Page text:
I think that these goals have been reached to a large extent. We now have other problems, just as big, that we must address, but these are already problems of a different kind, and we have every opportunity for making progress.
So when you ask me when I first had this feeling of being a leader, I can say that I haven't had this feeling and I don't have it now. I feel like a work horse that is hauling along a cart filled with a heavy load, and I can tell you that the satisfaction I feel from my work depends on how rapidly and effectively I manage to make progress along this road.
QUESTION: You said that you have not called yourself a national leader and that it is others who do so. But the issue remains of how does a national leader fit into the political system?
There was a precedent in the sixteenth century when the tsar, Ivan Vasilyevich, for a number of reasons, left Moscow for Alexandrovskaya Sloboda, leaving Tsarevich Simeon Bekbulatovich in his place and formally declaring him tsar. All the nobles and officials had to pretend that the tsar was Simeon Bekbulatovich and that Ivan Vasilyevich was just a sort of temporary figure. Overall, this created a certain dissonance in society at that time. Is a repeat of this kind of collision possible?
VLADIMIR PUTIN: No, because we do not have a monarchy now but live within the framework of the Constitution, and everyone, including the state's top officials, needs to remember this. Everyone has to submit to the Constitution, and that is that.
QUESTION: What about your trip to Belarus? In the long term, could it not lead to changes in state organisation?
VLADIMIR PUTIN: Anything is possible in the long term. With regard to Belarus, we are talking about the possibility of creating a Union State, but fundamental issues such as these cannot be bound up with the interests of specific individuals.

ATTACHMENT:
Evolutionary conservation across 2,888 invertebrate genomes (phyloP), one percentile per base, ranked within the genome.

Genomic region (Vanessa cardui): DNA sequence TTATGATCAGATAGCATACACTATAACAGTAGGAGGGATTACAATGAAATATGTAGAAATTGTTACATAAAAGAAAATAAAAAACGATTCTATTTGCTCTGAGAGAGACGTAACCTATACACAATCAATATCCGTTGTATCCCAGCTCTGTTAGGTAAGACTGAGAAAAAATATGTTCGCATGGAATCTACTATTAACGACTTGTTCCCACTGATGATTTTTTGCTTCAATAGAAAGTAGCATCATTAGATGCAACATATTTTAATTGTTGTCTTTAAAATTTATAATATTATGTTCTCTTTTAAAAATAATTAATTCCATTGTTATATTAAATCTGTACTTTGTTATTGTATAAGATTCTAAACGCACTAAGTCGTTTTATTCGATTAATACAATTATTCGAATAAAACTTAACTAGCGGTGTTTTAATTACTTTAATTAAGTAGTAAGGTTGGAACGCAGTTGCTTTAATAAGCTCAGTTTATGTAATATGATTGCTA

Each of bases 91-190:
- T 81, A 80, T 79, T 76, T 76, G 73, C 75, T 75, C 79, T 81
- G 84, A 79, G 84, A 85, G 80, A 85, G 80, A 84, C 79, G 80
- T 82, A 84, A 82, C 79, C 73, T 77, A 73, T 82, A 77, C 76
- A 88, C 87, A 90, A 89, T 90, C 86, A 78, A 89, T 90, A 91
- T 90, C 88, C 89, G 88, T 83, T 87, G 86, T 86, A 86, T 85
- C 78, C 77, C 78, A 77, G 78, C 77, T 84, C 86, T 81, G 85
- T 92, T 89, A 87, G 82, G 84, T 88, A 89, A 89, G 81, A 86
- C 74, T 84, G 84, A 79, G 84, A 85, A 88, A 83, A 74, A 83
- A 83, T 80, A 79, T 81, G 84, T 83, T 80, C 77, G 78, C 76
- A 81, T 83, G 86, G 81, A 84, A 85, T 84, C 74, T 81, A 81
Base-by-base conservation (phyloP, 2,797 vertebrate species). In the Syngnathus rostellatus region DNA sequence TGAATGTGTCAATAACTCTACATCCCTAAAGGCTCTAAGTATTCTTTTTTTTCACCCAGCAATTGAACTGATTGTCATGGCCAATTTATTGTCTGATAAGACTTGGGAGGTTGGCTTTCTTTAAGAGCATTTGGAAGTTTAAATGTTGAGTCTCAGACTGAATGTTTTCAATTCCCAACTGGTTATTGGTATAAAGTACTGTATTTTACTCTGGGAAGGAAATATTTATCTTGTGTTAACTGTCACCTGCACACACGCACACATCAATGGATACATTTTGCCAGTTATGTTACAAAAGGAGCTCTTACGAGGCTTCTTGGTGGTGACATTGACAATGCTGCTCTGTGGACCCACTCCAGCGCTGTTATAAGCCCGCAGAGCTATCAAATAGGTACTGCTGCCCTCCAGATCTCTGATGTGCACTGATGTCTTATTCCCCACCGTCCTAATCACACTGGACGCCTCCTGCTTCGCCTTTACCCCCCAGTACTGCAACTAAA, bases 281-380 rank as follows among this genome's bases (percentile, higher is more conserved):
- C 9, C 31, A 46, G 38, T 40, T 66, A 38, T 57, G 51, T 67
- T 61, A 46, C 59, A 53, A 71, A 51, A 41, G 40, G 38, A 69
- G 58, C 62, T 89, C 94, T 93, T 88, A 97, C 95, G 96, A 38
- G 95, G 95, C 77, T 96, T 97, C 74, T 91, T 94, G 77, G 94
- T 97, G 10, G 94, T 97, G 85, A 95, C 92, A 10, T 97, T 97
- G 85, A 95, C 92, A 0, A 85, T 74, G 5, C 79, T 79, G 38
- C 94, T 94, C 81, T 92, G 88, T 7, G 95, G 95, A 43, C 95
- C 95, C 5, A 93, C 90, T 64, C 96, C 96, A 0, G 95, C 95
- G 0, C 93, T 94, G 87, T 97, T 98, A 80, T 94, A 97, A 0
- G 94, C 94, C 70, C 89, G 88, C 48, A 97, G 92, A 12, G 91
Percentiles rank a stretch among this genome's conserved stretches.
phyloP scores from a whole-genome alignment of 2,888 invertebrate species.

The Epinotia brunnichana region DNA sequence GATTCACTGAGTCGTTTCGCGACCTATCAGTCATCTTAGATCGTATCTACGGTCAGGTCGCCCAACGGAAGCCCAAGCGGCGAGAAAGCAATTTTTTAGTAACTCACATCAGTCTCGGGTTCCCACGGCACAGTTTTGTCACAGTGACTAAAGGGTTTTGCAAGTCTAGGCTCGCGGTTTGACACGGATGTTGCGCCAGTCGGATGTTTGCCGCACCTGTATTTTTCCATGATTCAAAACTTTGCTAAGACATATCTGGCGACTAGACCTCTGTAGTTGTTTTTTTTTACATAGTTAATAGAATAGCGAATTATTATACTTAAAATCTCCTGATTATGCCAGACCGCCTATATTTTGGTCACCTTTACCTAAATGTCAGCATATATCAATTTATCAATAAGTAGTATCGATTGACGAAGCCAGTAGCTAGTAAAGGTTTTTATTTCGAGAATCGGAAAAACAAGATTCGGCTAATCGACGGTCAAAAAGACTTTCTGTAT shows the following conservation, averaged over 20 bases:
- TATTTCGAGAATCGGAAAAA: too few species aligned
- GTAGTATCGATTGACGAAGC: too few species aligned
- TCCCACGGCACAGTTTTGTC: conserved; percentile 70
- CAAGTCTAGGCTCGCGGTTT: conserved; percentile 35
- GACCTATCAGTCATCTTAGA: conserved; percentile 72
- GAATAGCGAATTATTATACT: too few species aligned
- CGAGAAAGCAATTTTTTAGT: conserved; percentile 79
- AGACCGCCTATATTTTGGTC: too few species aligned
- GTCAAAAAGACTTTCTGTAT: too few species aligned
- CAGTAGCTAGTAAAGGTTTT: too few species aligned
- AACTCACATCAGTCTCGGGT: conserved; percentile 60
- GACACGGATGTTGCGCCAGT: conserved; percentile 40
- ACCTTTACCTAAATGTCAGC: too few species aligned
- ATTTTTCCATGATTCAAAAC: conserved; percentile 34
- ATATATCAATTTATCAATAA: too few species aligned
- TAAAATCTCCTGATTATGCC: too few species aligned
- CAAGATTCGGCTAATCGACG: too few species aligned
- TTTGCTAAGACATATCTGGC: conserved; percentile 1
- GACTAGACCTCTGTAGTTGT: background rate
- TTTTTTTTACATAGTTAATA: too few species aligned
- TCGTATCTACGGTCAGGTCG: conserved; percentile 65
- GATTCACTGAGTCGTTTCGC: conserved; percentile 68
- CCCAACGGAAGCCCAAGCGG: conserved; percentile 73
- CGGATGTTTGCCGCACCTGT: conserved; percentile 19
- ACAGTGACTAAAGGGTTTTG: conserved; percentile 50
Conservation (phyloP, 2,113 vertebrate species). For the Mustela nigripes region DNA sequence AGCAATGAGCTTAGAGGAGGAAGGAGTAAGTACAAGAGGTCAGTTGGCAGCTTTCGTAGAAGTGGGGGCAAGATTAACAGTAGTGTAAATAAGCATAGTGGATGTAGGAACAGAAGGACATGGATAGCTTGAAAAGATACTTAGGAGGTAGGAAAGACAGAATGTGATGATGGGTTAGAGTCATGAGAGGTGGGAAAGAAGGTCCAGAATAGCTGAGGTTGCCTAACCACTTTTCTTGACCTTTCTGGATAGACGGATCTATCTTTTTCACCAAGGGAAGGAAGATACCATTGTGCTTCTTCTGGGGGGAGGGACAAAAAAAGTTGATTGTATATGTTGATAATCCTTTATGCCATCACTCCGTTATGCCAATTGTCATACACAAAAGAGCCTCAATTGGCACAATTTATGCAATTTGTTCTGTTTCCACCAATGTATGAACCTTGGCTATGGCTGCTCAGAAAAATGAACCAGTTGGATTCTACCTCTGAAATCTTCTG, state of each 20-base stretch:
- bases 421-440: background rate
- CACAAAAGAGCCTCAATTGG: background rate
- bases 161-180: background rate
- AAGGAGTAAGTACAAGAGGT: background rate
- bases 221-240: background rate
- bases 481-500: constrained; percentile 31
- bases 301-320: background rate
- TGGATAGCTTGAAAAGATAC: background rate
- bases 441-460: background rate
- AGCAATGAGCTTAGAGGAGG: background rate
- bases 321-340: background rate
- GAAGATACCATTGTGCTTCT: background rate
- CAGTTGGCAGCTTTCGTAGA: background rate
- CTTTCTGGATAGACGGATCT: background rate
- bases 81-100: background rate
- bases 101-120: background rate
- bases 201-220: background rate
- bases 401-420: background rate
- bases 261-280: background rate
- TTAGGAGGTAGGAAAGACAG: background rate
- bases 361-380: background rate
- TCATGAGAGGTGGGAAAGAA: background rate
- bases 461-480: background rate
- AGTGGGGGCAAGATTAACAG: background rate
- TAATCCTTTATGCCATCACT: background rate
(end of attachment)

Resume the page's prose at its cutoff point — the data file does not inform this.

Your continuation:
QUESTION: I want to come back to what you said about Mr Yeltsin and Mr Gorbachev. Theoreticians and political analysts sometimes say that it was a mistake on the part of Gorbachev and perhaps of Mr Yeltsin too that glasnost came first and only then perestroika. They say that if Gorbachev had done things the other way round, first perestroika and then glasnost, Russia would have been very different and would not have gone through all the trials it went through during the Yeltsin years. Do you think that this would have had a positive impact on Russia's development?
VLADIMIR PUTIN: I do not think that democratisation, if glasnost is understood in this way, should have been postponed until later as a task of secondary importance. But it is also clear that market transformations should not have been delayed, and we have seen the results.
QUESTION: Do you not see the 1990s as something of a paradox in this respect? On the one hand, you say it is a period that gave Russia freedom, but on the other hand, you often say that it was a time of total ruin and a great tragedy, referring to the collapse of the Soviet Union. How do you explain this paradox?
VLADIMIR PUTIN: I do not see any paradox. The command economy system and the Communist Party's total domination of political life had brought the country to a point where most people no longer placed any value on the state. They did not need that state. So it was no surprise that they saw the state as they did and felt no regret at seeing it go, imagining that things could surely not be any worse without it. But then it became apparent that things could indeed be worse. The tragedy is that people's hopes were disappointed because freedom to do as one pleased was called democracy, and the theft of millions to enrich a few, the plunder of immense resources that belonged to the whole people, was called the market and market relations.
What did the collapse of the Soviet Union mean? Twenty-five-million Soviet citizens who were ethnic Russians found themselves outside Russia's border and no one gave them any thought. This is equivalent to the population of a large European country. They found themselves suddenly in the position of being foreigners without ever having been asked about what they themselves wanted.